My dressing was a quick vinaigrette of fresh lemon juice, a splash of grapefruit juice, hazelnut oil, salt, pepper, and a bit of agave syrup to offset the sourness.
To cook the scallops, I dusted them with smoked salt and black pepper and seared them in a hot pan in a combination of butter and olive oil for about two minutes on the first side and one minute on the second, basting them with a pastry brush after I turned them, because I recently saw Tom Colicchio or someone do it and it looked like a good idea.
Regular salt would have been fine, but I have this fabulous mixture of Alderwood Smoked Sea Salt and Tellicherry Black Pepper, from Salt & Pepper (together at last!), made by my friend Amy and available here. The smokiness of the salt added a wonderful layer of flavor with no additional work.
A hint about scallops: Try to get “dry” ones, which means they haven’t been soaked in water and preservatives to extend their shelf life. Dry scallops sear much better, taste much better, and are generally, well, better. A half pound was perfect for a light dinner for two, though hungrier people might have appreciated six ounces a piece.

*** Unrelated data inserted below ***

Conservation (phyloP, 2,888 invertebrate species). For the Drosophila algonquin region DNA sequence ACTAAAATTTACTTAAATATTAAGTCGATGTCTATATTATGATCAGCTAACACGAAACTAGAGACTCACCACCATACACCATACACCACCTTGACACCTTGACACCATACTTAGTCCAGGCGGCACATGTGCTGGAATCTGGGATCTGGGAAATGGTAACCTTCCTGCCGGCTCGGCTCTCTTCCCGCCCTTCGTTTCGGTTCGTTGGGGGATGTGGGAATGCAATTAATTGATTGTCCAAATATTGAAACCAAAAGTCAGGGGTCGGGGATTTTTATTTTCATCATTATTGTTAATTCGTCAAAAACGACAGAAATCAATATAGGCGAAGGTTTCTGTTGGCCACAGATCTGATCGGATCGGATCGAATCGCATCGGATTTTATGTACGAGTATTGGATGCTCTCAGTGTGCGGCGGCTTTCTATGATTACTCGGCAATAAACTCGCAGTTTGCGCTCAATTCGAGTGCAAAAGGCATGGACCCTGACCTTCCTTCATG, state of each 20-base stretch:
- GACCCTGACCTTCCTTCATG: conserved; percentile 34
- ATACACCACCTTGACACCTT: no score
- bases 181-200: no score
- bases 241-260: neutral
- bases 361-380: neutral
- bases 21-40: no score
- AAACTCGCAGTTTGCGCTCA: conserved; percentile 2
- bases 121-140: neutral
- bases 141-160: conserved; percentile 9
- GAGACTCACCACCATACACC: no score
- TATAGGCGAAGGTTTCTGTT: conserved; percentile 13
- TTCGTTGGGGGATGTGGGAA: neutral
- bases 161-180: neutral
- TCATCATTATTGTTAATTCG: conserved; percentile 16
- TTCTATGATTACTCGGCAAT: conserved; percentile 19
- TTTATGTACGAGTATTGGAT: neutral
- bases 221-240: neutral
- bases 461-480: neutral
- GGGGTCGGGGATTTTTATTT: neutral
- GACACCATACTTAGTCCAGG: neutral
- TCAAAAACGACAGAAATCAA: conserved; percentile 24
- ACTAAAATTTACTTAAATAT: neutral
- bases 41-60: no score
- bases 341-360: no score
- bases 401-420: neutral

We drank Provençal rosé with this meal, but on Valentine’s Day we opened a half bottle of Billecart-Salmon—my favorite champagne. Scallops and champagne are one of the great combinations, and now that I’ve discovered the split, it’s become a more reasonable indulgence.
One last tip: Make the salad before you start to cook the scallops, not while they’re searing. You don’t want to get distracted and overcook them.